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Bill Filings Begin: Four Things to Look for in the 2015 Texas Legislature

Liang Shi for KUT
The Texas Legislature convenes on Jan. 13, but what will lawmakers be considering?

It's that time of the biennium.

The 84th Texas Legislature is just a few short months away, and state lawmakers are already filing their bills for the first Rick Perry-less session this side of the millennium. So far, the bills include legislative pet projects like texting and driving bans, open carry initiatives and tax cuts. Other proposals target tougher statewide issues like transportation funding and state budgeting.

You can find a roundup of issues that state lawmakers are considering below.

Where We’re Going We Need Roads

Transportation funding continues to be a concern for lawmakers, and the first day of filing brought a few bills aimed at directing as much money as possible into the transportation budget. None of the initial methods focus on increasing taxes or revenues, a key selling point in the Republican-dominated state legislature.

One constitutional amendment proposition would make sure every single dime from registering your vehicle actually goes to roads and transportation issues in the state, instead of some of the diversions that we have in the budget that take that money elsewhere.

Transportation was a key interim charge in both the House and the Senate and these initial bills give us a peek at how the issue’s going to be tackled this session.

Immigration (In)Action

Texas once again became a focal point on immigration policy earlier this year after an influx of unaccompanied migrant children across the U.S.-Mexico border, so much so that Gov. Perry even sent Texas National Guard troops to the border. But this year’s filings don’t quite reflect the typically strong stance from state lawmakers on immigration in Texas.

Usually, bills range from barring undocumented immigrants from state services to expanding who can check a person's immigration status are filed early. This year, the bills so far aren't aimed directly immigrants, instead – there are a few bills to require state contractors to use the E-verify system to check a worker's legal status were turned in. And another bill that would require the Texas Comptroller and Attorney General to send a bill to the Federal government for reimbursement of border security costs.

The early bills don’t match the typical bluster of sessions past, but these are early filings – lawmakers could still have a bill or two in their back pockets.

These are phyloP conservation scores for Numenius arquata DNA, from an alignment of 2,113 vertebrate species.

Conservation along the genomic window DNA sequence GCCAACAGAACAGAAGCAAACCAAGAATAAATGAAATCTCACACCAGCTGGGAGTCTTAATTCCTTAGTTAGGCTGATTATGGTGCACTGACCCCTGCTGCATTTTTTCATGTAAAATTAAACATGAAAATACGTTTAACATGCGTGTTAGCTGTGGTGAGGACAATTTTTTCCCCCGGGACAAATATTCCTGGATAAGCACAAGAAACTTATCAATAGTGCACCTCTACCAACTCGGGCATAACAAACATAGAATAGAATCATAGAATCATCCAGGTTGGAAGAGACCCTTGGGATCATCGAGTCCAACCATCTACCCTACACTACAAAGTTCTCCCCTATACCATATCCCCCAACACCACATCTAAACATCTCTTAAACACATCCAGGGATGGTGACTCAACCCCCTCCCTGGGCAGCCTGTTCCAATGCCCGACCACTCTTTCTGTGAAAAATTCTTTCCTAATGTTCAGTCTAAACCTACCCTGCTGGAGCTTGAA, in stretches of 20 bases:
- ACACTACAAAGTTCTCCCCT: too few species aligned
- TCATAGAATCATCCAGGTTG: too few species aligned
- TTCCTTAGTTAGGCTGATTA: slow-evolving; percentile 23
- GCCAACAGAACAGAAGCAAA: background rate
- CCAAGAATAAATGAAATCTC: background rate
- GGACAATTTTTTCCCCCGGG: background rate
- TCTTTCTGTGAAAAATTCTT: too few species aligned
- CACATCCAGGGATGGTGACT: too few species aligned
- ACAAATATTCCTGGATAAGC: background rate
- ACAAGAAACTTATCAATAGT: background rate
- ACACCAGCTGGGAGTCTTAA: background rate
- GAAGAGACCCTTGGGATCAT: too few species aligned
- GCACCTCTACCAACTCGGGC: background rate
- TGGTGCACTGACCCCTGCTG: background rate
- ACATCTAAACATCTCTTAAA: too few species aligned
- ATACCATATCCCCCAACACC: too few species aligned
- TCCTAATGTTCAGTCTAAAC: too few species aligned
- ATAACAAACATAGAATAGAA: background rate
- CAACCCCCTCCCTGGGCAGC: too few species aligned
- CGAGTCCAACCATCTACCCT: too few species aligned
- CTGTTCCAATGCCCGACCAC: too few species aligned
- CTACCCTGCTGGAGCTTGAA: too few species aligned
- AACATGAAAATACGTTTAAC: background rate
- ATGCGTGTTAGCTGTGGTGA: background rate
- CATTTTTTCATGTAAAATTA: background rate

A Franchise Tax Phase Out and a Budget Cap

Republican lawmakers aren’t exactly set in stone on the fate of the franchise tax – some are calling for repeal, some are calling for a gradual phase out and others are calling for both. However, the early filings indicate a push to pullback on the tax come January, and lawmakers are likely to reach consensus before the lege wraps up in May, barring a special session.

Additionally, McAllen Democratic State Sen. Juan “Chuy” Hinojosa and his Republican counterpart Sen. Kevin Eltife of Tyler filed a bipartisan bill to place a cap on the state’s budget appropriations that would be proportional to the state’s growth in tax revenue, unless the legislature votes to raise that cap.

Campaign Promises

Naturally, these types of bills are to be expected in any legislature of any stripe, and this year is no different. Many of the bills follow national ideological trends that Democrats and Republicans used on the stump.

State Rep. Trey Martinez-Fischer, D-San Antonio, filed both a minimum wage bill and a constitutional amendment raising the minimum wage statewide. Texting and driving is another perennial favorite. The bill passed in 2011, but Governor Rick Perry vetoed it. Now, we have a new governor this time, so maybe there’ll be a different outcome if that bill’s able to get to the governor’s desk again.  Additionally, there are bills repealing the state’s constitutional amendment banning same-sex marriage. 

The legislature first passed a bill allowing Texans the right to carry concealed handguns in 1995 during Gov. George W. Bush’s first term. Lawmakers lowered renewal regulations last session, but, over the last two sessions, failed to pass laws allowing concealed carry on college campuses. This year a bill from Rep. Jonathan Stickland, R-Bedford, would give Texans the right to carry handguns in full display if they’ve been cleared for a concealed handgun license by the Department of Public Safety.

Ben Philpott is the Managing Editor for KUT. Got a tip? Email him at Follow him on Twitter @BenPhilpottKUT.
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